Use of explosive weapons in populated areas

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 It is a pleasure to, on behalf of the Norwegian Ministry of Foreign Affairs, to welcome you all to this expert meeting on the use of explosive weapons in populated areas.

  • We appreciate the participation of a group of individuals who are at the forefront in this field.
  • I am certain you will ensure that our discussions over the coming two days are informative, relevant and innovative.

I am particularly pleased that so many colleagues from other states have made time to attend this meeting.

  • We have participants with experience from a broad range of countries such as Somalia, Afghanistan and Syria.
  • Your first-hand experience will help us make this a productive and useful meeting.

For Norway it is important to support international efforts to strengthen the protection of civilians from the harmful effects of wars and armed conflicts.

  • This has been a consistent priority for decades and is a core aspect of Norwegian foreign policy.
  • We support the UN Secretary-General’s work in this area.
  • Today’s meeting is a result of our cooperation with OCHA and their work to implement the mandate given to them by the Secretary-General on explosive weapons.
  • We also have a number of other partners working both on policy development and on programmes on the ground in affected areas.

The existing rules of war, in the form of international humanitarian law, are clear.

  • Parties to an armed conflict have an obligation to distinguish between combatants and non-combatants and to balance military objectives against the protection of civilians.
  • Wars are brutal, and international humanitarian law accepts that some civilians will inevitably be harmed.
  • And therefore we have an obligation to never give up our efforts to strengthen the protection of civilians.

The purpose of our meeting is to identify existing military policies and practices on the use of explosive weapons in populated areas, and to look at ways to reduce the potential for negative humanitarian impacts arising from their use.

  • The aim is not to create new international law, nor to ban a particular weapon.
  • Rather, we are seeking to promote the full implementation of the existing rules of warfare, in particular the obligation to protect civilians in armed conflict, to the extent possible.
  • We know that the way in which international humanitarian law is practised matters.

Sound military tactics employed in the pursuit of strategic objectives tend to restrict the use of explosive force in populated areas.

  • This was the case, for example, in the ISAF operation in Afghanistan.
  • There are also ample examples from other international military operations that indicate that the excessive use of explosive force in populated areas can undermine both tactical and strategic objectives.

The tendency to reduce the use of explosive weapons in populated areas can be seen as part of a long-term downward trend over the last decades.

  • To take just one example, we can look at the use of explosive weapons during the air campaign over Libya in 2013.
  • Explosive weapons were employed within the limits permitted by international humanitarian law, but there was significantly less civilian damage and harm on the ground compared to previous conflicts.
  • This tells us that practice in exercising international humanitarian law, matters.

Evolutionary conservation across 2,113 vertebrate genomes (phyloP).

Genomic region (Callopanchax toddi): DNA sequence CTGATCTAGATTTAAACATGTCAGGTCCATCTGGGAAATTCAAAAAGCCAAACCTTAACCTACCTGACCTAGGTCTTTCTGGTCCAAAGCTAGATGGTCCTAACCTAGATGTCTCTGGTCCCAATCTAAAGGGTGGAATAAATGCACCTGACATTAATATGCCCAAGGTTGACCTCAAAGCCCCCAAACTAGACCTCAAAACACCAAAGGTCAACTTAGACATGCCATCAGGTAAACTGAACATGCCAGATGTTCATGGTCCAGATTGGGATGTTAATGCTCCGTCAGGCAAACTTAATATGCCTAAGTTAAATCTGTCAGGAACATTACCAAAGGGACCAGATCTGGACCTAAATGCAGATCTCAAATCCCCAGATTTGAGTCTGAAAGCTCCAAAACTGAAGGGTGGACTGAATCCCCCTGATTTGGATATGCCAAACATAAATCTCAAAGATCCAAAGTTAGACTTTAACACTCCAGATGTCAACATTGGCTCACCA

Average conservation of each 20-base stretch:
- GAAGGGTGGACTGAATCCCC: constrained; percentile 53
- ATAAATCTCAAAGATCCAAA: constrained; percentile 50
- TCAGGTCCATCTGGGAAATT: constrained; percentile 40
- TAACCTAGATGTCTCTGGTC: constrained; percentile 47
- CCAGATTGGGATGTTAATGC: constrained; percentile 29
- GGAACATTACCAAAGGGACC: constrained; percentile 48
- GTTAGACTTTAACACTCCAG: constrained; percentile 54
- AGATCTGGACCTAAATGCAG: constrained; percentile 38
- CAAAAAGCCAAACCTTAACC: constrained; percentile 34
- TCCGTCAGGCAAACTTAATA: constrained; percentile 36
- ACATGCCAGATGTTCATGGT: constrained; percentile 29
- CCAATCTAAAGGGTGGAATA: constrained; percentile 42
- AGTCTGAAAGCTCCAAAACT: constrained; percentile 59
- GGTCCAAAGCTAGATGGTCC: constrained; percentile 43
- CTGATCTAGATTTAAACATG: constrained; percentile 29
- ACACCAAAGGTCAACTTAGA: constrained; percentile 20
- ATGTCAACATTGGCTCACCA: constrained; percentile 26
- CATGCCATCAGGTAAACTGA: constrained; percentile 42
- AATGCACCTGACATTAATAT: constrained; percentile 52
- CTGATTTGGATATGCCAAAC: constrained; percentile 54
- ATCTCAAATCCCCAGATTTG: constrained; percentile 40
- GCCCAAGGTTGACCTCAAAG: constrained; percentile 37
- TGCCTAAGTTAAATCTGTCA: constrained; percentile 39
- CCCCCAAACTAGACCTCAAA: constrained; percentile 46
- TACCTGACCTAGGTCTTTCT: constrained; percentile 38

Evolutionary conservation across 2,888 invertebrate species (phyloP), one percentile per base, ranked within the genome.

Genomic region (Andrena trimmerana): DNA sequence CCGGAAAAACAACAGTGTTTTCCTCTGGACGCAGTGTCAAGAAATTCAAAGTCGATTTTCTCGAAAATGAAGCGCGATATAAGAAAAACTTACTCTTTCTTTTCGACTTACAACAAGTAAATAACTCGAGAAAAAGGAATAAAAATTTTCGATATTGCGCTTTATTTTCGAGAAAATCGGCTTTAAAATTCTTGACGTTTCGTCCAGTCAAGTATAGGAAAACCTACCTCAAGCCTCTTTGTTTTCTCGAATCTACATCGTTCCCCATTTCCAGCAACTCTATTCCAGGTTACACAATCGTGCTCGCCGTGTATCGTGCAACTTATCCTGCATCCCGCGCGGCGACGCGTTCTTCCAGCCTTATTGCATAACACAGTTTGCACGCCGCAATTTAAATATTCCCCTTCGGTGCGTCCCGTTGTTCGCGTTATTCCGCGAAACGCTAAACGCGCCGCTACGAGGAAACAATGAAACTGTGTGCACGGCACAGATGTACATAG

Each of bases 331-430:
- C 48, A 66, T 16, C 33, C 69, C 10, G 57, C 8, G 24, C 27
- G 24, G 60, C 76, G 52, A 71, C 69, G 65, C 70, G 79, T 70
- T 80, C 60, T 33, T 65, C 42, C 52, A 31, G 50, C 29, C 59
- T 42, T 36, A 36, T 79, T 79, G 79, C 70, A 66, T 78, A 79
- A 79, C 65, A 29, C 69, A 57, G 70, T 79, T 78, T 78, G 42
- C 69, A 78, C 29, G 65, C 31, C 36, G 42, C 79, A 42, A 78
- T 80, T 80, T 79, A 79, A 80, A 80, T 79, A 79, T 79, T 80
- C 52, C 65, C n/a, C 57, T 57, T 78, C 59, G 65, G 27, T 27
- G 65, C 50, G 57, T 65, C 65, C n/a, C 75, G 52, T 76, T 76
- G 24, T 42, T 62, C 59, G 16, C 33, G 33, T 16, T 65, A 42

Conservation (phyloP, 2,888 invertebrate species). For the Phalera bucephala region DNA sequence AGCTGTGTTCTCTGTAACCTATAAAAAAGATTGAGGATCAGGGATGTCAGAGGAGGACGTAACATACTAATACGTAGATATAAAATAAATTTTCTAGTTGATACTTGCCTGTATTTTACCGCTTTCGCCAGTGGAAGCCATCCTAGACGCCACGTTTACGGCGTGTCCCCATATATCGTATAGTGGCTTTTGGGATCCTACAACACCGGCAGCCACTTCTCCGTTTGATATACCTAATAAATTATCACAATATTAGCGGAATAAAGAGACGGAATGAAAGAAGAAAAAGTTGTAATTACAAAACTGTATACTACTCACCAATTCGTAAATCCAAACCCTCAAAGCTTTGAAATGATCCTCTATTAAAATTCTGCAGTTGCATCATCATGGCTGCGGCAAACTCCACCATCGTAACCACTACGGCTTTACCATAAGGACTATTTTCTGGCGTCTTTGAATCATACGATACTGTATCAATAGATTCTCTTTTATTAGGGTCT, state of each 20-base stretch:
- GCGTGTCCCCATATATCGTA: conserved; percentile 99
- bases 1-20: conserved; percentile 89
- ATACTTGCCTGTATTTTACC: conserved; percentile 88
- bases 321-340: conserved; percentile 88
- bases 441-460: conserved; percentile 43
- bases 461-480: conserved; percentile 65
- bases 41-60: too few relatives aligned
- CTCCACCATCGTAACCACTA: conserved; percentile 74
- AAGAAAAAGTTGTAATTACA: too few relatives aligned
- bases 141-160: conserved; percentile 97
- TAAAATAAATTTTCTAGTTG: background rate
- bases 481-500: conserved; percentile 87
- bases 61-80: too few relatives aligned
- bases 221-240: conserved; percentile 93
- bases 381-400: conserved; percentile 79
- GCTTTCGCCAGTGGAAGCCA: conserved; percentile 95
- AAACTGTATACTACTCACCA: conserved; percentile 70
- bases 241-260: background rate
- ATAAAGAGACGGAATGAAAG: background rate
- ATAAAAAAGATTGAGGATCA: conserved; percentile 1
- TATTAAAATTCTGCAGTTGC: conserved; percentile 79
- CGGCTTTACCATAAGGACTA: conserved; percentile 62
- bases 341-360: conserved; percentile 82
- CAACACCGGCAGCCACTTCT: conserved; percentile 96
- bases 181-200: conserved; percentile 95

The data on the humanitarian impact of explosive weapons in populated areas, produced in recent years by actors such as the ICRC, the International Network on Explosive Weapons and the UN, are overwhelming.

  • The use of explosive weapons in populated areas makes civilians the main victims of armed conflict, in both the short and the long term.
  • Shelling and bombing populated areas, and in particular urban areas, kills and hurts indiscriminately, destroys vital infrastructure and deprives people of housing, health facilities and schools.
  • This in turn affects post-conflict rehabilitation, peace-building and reconstruction long after the actual fighting is over.

Nowhere is this more clearly and tragically evident than in Syria.

  • The Syrian regime’s continuous use of massive explosive force in densely populated areas, including its use of banned cluster munitions and devastating barrel bombs, demonstrates an appalling and criminal neglect of all the basic rules of warfare, in particular the obligation to protect civilians.
  • Elements of the opposition are no better in terms of their use of explosives in populated areas, though this has been on a much smaller and less catastrophic scale.

The goal for the discussions we will have over the coming days is to help to establish and improve norms for how governments that are engaged in military operations should implement existing laws of war,

  • in particular with regard to the use of explosive weapons and where to draw the line between acceptable and unacceptable practice.

The approach taken to this problem so far, with its focus on actual situations and practical experience, is a very useful one.

  • In my view, this is the best way of developing operational recommendations that can change behaviour.
  • These recommendations can then provide a basis on which states and other actors can develop general norms that can be applied to similar situations.

A similar approach has been taken on drafting the “Lucens Guidelines for Protecting Schools and Universities from Military Use during Armed Conflict”.

  • Norway will take lead on completing and promoting these guidelines, something we believe will significantly enhance protection of civilians in conflict situations.

I wish you all the best of luck with this meeting, which I am confident will be a successful.

Thank you.

 

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